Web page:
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Ministry of Agriculture, Food and Rural Affairs

Eye-spotted bud moth

Eye-spotted budmoth larvae  Eye-spotted bud moth injury to fruit
Click to enlarge.

Beginner

Scientific Name
Spilonota ocellana (Denis and Schiffermullar)

Identification
Eggs:

  • Oval,
  • 0.8 mm in size,
  • Creamy white in colour initially, and turn yellow over time.

Larvae:             

  • Chocolate brown, and the head varies from medium brown to black,
  • 9-14 mm in length at maturity,

Pupae:

  • Golden when grown,
  • 6-7 mm in length.

Adults:

  • Moths gray brown in colour,
  • 12-16 mm wingspan,
  • The forewing is darker with a series of light streaks on the outer part.

Damage:

  • The insect burrows into, and feeds on, opening flower buds and forms shelters by tying leaves together.
  • Young larvae feed on leaf undersides and construct shelters of leaves and frass; fruit in contact with infested leaves may also be attacked.
  • Feeding injury is characterized by tiny, shallow circular excavations on the fruit surface.

Often Confused With

Period of Activity
The eye-spotted bud moth overwinters as a partially grown larva within a silken case attached to the base of spurs and twigs. Larvae become active in early spring, when apples reach the half inch green stage. A second generation is active in mid July through early August.

Scouting Notes
In early spring, tiny larvae in buds and developing terminals are difficult to detect without pulling the plant tissue apart and observing with a 10-16X hand lens.

During the period between tight cluster to petal fall, check 5 terminal shoots and 5 fruit buds in each of 10 trees (50 terminals and 50 fruit buds in total) for signs of caterpillar feeding activity.

Thresholds
An insecticide is generally recommended when the action threshold of 12-15 larvae per 100 terminals and fruit buds is observed.

Advanced

Scientific Name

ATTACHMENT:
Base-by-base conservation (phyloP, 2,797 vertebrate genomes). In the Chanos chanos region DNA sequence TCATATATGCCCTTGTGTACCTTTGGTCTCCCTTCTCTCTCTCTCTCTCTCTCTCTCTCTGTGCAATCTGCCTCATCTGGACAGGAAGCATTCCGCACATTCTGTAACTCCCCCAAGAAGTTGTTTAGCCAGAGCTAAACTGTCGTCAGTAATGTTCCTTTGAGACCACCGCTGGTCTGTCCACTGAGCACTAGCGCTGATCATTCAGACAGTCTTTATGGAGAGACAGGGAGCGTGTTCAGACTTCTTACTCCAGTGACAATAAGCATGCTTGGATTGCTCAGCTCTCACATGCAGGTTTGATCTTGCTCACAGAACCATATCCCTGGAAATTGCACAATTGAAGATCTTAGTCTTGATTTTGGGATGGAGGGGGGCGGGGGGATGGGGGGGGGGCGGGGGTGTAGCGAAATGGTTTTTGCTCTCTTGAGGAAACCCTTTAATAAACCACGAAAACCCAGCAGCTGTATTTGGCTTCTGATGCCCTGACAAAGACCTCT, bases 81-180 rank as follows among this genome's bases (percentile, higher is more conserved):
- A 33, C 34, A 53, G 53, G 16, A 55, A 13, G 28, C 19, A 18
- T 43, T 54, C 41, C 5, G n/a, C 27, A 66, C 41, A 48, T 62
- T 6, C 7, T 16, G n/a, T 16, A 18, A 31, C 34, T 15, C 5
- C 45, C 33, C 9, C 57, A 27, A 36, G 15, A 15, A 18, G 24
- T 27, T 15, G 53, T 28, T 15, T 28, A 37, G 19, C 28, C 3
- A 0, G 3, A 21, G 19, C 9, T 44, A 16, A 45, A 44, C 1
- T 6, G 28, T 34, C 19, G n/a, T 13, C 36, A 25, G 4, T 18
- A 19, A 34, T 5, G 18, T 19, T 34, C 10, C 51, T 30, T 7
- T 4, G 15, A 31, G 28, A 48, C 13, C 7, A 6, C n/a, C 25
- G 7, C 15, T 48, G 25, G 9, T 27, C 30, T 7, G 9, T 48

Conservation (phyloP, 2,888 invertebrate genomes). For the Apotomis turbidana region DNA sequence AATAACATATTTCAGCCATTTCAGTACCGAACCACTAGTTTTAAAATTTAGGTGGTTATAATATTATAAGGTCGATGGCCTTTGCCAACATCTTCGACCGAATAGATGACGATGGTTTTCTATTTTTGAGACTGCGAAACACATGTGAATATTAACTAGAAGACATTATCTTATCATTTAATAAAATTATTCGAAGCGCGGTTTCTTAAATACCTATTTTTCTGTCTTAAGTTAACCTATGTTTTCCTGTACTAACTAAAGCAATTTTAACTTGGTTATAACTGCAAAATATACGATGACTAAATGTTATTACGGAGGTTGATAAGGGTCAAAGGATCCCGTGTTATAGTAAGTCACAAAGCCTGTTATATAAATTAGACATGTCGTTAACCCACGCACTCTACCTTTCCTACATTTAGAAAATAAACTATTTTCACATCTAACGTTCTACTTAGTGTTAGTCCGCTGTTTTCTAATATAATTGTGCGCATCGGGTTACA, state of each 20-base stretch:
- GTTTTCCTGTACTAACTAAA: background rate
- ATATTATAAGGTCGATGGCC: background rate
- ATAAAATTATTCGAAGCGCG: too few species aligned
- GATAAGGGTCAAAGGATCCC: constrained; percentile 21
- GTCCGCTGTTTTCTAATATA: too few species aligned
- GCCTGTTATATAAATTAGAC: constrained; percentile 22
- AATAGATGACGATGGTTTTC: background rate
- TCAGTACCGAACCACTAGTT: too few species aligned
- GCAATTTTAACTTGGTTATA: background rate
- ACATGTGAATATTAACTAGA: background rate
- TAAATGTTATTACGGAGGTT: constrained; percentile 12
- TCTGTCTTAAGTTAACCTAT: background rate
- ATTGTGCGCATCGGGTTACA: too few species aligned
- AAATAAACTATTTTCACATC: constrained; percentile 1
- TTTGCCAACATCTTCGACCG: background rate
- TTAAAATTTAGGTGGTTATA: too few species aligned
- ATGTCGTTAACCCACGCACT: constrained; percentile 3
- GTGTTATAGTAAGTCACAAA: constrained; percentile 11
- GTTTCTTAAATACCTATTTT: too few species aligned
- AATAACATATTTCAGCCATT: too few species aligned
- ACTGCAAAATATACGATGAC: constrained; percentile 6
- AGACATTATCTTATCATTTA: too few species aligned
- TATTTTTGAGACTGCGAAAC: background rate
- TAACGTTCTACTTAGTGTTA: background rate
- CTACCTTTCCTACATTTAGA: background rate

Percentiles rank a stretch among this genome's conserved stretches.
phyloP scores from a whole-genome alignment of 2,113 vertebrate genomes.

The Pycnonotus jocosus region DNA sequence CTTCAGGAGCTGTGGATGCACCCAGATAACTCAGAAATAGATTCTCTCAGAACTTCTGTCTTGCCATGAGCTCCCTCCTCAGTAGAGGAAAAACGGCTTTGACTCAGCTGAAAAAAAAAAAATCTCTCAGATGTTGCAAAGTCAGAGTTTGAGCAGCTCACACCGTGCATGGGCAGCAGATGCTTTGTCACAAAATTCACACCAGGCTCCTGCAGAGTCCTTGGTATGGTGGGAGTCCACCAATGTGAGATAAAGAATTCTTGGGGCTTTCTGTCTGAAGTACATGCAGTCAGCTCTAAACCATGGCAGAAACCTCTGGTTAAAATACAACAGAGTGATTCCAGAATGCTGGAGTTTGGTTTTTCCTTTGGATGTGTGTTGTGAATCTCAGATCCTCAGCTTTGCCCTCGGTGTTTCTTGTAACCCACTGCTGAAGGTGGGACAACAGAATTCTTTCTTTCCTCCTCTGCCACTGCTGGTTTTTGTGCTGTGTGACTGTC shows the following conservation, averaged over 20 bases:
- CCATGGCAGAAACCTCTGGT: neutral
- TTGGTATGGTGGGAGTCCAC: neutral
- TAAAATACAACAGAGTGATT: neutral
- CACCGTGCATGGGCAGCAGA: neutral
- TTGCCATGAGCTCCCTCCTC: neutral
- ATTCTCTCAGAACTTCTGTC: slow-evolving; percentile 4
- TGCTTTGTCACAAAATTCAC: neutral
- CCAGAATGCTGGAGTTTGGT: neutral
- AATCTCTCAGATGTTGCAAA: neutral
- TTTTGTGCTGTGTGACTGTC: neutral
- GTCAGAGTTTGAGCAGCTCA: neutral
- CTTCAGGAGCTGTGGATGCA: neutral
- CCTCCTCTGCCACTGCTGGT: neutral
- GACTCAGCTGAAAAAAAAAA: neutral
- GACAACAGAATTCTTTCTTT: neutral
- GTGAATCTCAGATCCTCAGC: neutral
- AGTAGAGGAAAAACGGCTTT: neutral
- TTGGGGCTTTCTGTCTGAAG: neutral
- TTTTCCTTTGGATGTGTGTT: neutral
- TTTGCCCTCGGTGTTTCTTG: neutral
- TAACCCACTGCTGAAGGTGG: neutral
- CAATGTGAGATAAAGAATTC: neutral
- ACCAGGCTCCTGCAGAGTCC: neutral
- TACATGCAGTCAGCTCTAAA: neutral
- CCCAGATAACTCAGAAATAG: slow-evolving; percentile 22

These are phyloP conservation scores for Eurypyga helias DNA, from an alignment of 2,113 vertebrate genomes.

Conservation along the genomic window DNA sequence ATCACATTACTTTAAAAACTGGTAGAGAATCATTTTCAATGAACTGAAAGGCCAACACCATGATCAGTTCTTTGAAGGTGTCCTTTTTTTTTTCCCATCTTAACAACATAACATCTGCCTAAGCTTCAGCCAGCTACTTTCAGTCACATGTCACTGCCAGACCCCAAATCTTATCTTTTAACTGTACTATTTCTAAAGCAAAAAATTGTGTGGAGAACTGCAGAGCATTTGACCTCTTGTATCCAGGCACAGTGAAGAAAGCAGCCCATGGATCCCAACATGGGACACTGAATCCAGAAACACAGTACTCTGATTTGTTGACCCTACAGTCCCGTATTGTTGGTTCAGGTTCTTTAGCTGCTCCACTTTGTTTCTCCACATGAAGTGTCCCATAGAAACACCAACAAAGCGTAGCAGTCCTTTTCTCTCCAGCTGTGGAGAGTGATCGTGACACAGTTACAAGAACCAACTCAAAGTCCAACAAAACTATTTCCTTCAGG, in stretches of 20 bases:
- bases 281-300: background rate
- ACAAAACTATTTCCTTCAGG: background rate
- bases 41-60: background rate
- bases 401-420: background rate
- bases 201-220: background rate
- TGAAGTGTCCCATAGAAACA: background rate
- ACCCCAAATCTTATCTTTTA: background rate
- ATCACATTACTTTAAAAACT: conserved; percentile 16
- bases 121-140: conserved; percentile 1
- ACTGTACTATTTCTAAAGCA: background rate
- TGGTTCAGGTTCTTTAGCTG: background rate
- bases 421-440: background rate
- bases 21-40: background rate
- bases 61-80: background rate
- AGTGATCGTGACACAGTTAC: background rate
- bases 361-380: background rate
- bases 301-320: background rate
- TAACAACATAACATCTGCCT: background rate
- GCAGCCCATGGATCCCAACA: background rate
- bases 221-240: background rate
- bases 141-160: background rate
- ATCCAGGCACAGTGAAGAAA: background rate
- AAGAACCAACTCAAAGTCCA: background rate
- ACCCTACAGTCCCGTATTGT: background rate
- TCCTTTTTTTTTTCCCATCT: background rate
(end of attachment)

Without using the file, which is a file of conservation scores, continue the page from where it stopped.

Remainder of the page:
Spilonota ocellana

Identification
Eggs are oval and 0.8 mm in size, creamy white in colour initially, and turn yellow over time. Larvae are chocolate brown, and the head varies from medium brown to black. Mature larvae are 9-14 mm in length. Pupae are golden grown and 6-7 mm in length. Adult moths are gray brown with a 12-16 mm wingspan. The forewing is darker with a series of light streaks on the outer part.

Feeding injury is characterized by tiny, shallow, circular excavations on the fruit surface, similar to injury from summer generation obliquebanded leafroller.

Often Confused With

Biology
The eye-spotted bud moth overwinters as a partially grown larva within a silken case attached to the base of spurs and twigs. Larvae become active in early spring, when apples reach the half inch green stage. The insect burrows into, and feeds on, opening flower buds and forms shelters by tying leaves together. Bud moth larvae may also burrow into developing shoots, causing economic damage in nursery and non-bearing plantings.

Larvae pupate after five to seven weeks and emerge as small moths with grey and white markings and resemble bird droppings when at rest. A second generation is active in mid July through early August. Young larvae from this generation feed on leaf undersides and construct shelters of leaves and frass. Fruit in contact with infested leaves may also be attacked.

Period of Activity
Larvae become active in early spring, when apples reach the half inch green stage. A second generation is active in mid July through early August.

Scouting Notes
Spring-feeding caterpillars feed on a wide variety of deciduous trees and shrubs, herbaceous plants and brambles. They are most often detected in apple trees at the perimeter of the orchard adjacent to alternative hosts. Many species are also dispersed deeper into the orchard interior by wind currents, so do not restrict monitoring to orchard perimeters.

In early spring, tiny larvae in buds and developing terminals are difficult to detect without pulling the plant tissue apart and observing with a 10-16X hand lens.

During the period between tight cluster to petal fall, check 5 terminal shoots and 5 fruit buds in each of 10 trees (50 terminals and 50 fruit buds in total) for signs of caterpillar feeding activity.

Thresholds
An insecticide is generally recommended when the action threshold of 12-15 larvae per 100 terminals and fruit buds is observed.

Management Notes

  • Many predatory and parasitic insects attack spring-feeding caterpillars, however beneficial insects do not usually provide adequate control. To conserve and encourage natural enemies of spring-feeding caterpillars, apply insecticides only if the action threshold is reached and then select products that are not toxic to beneficials. For more information on the toxicity of pesticides to beneficial insects click here.
  • Birds such as chickadees, bluebirds, warblers and woodpeckers also feed on caterpillars but do not provide adequate control.
  • A number of fungal and viral diseases also impact caterpillar populations, particularly during warm, wet springs.
  • Insecticide options are provided in OMAFRA Publication 360, Guide to Fruit Production - Chapter 3 Apples (PDF) or Apple Calendar only (PDF) :